Options for conditioning/serving bigger than a bottle, but smaller than keg?

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Re: Options for conditioning/serving bigger than a bottle, but smaller than keg?

Post by vacant » Thu Sep 12, 2019 9:24 am

I never used them but there are lots of success stories with polypins on the forum. This link crops up and is still live:

http://www.baginboxonline.co.uk/buyit1.html
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Re: Options for conditioning/serving bigger than a bottle, but smaller than keg?

Post by f00b4r » Thu Sep 12, 2019 1:49 pm

ingo wrote:A bit OT, but what is the build quality of the 6l ones? The handle bar weld looks flimsy in the images, but is it? Looking at them for yeast slurry storage and put them on a gas flame to boil "sterile" (will not be pressurised).

What's a UK price for a corny? When I hop over the border here to Germany I pay 50E for a 18l ball lock or pin lock, without the vent. The vent is the first thing I replace anyway, with a stainless one. Including a vent it's E 10 more. A used 10 l corny is unobtainium :( same price a new from Italy.

Ingo
It's a decent build quality but there again I have not thought about heating them on a flame. They are small enough that you could boil in a pan or even put in a bigger pressure cooker.
I usually buy my kegs new as I know they will seal at low pressures and the price gap isn't that great if I don't have to replace the seals etc so someone else might be better giving you an answer on that one.
Shipping from the UK to some parts of the EU can be cheap though through places like Parcel2Go, I regularly have up to 30kg parcels shipped here for around €14, so if you find private/eBay sellers here in the UK they may well be happy to have you send the label for a parcel and have it picked up by a courier or drop it off at a shop for delivery by courier.

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Re: Options for conditioning/serving bigger than a bottle, but smaller than keg?

Post by MuckyFunster » Thu Sep 12, 2019 4:48 pm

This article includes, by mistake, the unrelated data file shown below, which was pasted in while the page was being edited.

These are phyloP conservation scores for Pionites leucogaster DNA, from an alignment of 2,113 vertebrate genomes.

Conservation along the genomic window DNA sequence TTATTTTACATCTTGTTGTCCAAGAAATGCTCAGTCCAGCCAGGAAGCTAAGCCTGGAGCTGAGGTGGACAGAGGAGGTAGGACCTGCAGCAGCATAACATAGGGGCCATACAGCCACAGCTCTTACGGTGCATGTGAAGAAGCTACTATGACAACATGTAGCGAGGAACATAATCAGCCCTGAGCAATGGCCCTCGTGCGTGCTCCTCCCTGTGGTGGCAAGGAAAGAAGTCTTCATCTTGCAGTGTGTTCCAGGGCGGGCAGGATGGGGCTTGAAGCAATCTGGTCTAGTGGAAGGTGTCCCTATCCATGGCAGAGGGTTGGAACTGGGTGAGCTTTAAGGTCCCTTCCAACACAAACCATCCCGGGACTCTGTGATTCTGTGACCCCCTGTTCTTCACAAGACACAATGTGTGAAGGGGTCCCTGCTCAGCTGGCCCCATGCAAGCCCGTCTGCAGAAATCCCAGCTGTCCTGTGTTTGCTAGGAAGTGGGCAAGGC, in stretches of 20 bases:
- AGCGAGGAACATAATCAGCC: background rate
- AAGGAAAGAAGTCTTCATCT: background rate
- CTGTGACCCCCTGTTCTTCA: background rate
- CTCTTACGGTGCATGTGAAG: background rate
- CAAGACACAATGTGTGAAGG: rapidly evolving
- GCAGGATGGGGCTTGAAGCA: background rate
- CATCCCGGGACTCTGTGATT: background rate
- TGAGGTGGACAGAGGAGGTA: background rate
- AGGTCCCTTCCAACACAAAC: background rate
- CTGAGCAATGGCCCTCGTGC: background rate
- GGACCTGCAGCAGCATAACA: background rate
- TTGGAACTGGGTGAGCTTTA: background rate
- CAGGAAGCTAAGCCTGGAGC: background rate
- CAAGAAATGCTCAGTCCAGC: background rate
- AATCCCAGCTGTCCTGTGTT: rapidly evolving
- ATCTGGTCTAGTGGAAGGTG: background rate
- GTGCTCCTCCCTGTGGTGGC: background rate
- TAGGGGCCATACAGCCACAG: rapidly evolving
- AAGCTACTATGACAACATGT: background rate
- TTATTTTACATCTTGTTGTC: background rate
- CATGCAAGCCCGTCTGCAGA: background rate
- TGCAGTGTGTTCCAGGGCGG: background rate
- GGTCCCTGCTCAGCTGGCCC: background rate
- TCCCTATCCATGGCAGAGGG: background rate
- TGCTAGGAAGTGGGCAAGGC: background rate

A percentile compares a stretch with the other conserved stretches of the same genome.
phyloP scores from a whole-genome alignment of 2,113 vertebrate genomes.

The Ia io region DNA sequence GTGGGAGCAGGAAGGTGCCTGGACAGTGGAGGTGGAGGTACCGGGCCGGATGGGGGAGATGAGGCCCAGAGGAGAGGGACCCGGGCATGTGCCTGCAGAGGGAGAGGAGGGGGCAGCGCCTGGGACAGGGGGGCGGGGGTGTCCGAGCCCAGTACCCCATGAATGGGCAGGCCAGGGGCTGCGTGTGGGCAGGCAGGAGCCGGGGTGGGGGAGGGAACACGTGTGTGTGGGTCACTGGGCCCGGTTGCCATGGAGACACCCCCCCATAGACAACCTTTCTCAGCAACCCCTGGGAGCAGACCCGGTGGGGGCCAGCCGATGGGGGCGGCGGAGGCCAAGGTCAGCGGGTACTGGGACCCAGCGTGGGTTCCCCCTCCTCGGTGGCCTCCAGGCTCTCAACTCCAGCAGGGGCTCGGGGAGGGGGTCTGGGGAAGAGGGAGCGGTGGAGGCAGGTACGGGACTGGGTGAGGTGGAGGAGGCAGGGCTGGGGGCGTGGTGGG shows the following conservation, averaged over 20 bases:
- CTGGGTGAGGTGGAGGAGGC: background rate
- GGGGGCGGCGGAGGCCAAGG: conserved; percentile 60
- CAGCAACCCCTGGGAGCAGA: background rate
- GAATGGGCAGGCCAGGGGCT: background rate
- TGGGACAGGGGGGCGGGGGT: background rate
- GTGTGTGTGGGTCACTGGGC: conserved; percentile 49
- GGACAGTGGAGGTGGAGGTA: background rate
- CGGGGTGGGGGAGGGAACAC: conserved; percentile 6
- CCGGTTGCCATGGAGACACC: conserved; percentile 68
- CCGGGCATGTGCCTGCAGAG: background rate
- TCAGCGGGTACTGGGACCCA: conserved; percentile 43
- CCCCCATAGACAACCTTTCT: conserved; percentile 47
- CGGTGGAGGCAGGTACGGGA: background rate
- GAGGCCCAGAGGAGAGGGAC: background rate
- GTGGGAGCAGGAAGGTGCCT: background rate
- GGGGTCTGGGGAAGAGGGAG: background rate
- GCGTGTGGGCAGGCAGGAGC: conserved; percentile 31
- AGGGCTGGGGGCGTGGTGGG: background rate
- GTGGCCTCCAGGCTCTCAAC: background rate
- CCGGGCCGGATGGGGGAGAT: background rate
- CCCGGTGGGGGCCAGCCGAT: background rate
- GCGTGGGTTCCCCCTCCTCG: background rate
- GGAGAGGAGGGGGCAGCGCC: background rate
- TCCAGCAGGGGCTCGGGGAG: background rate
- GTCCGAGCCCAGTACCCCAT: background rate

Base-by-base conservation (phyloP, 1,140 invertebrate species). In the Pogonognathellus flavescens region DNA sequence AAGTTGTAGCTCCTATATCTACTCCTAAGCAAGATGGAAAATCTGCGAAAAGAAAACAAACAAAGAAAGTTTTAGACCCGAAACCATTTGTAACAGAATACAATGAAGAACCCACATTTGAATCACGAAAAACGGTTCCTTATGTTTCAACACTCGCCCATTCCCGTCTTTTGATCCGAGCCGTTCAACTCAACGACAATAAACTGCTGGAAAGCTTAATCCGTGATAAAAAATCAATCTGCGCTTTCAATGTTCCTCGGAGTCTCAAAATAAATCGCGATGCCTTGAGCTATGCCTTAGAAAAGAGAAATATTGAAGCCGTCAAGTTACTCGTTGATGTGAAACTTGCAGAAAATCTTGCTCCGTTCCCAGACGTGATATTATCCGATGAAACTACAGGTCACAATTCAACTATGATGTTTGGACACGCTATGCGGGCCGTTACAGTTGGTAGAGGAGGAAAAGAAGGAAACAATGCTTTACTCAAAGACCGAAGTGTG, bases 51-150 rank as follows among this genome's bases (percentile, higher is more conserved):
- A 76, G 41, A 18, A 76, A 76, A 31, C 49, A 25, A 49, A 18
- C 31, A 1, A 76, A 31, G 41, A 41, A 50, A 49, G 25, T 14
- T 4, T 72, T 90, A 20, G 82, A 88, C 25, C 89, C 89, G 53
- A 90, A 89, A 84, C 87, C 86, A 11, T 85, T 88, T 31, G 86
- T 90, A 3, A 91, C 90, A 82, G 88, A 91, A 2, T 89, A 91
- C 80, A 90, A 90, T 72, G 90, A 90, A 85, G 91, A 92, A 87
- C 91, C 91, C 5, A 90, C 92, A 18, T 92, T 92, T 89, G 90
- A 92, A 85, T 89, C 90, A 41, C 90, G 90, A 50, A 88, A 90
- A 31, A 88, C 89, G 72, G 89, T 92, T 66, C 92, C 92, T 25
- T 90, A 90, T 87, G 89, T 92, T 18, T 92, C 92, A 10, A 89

I quite fancy a mini keg as well, and have been looking at the GrowlerWerks one for some time. My brews are all one or two gallons at a time so a mini keg would be ideal for me. The price point of the GrowlerWerks really puts me off though, plus the prospect of having to import spare parts of anything goes wrong....headache!

This one here seems reasonable and has been on my eBay watch list for a while too...

https://rover.ebay.com/rover/0/0/0?mpre ... 2900550862


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Re: Options for conditioning/serving bigger than a bottle, but smaller than keg?

Post by f00b4r » Thu Sep 12, 2019 7:04 pm

MuckyFunster wrote:I quite fancy a mini keg as well, and have been looking at the GrowlerWerks one for some time. My brews are all one or two gallons at a time so a mini keg would be ideal for me. The price point of the GrowlerWerks really puts me off though, plus the prospect of having to import spare parts of anything goes wrong....headache!

This one here seems reasonable and has been on my eBay watch list for a while too...

https://rover.ebay.com/rover/0/0/0?mpre ... 2900550862
I have one of the 1.9L Gowlerwerks kegs too, although I have not yet used it but am planning on doing soon. I actually picked it up for 25% of retail cost and was happy paying that but would have baulked at paying retail, especially given I have seen they appear to have had reliability issues with some of the lids in the past and if that stops working you are basically screwed. I will post a review though when I get to test it out.

In terms of the linked mini keg too I think that you might be able to get something better. A lid with corny connections would give you more flexibility and the tap is not forward sealing so will jam up if not used every day (?) and there is nothing to control the flow pressure so you will likely pour a lot of foan and when it settles you will have the wrong carb level left in the beer in your glass.

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Re: Options for conditioning/serving bigger than a bottle, but smaller than keg?

Post by MuckyFunster » Tue Sep 17, 2019 2:12 pm

I went ahead and ordered this one...

https://www.darkfarm.co.uk/product/5l-m ... -flow-tap/#

It’s the same seller as the eBay link above, but on their own website they had the 5L keg on sale in a weekly special offer thing. And with a flow control tap too, for £115 with free delivery ImageImage I don’t know if the tap is forward sealing (I had to google what that meant), but for the price I’m happy to give it a go!

I’ve got three 1 gallon demijohns full of beer ready to be bottled so I’ll earmark one of them for the keg’s first bit of action!


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Re: Options for conditioning/serving bigger than a bottle, but smaller than keg?

Post by f00b4r » Tue Sep 17, 2019 4:39 pm

MuckyFunster wrote:I went ahead and ordered this one...

https://www.darkfarm.co.uk/product/5l-m ... -flow-tap/#

It’s the same seller as the eBay link above, but on their own website they had the 5L keg on sale in a weekly special offer thing. And with a flow control tap too, for £115 with free delivery ImageImage I don’t know if the tap is forward sealing (I had to google what that meant), but for the price I’m happy to give it a go!

I’ve got three 1 gallon demijohns full of beer ready to be bottled so I’ll earmark one of them for the keg’s first bit of action!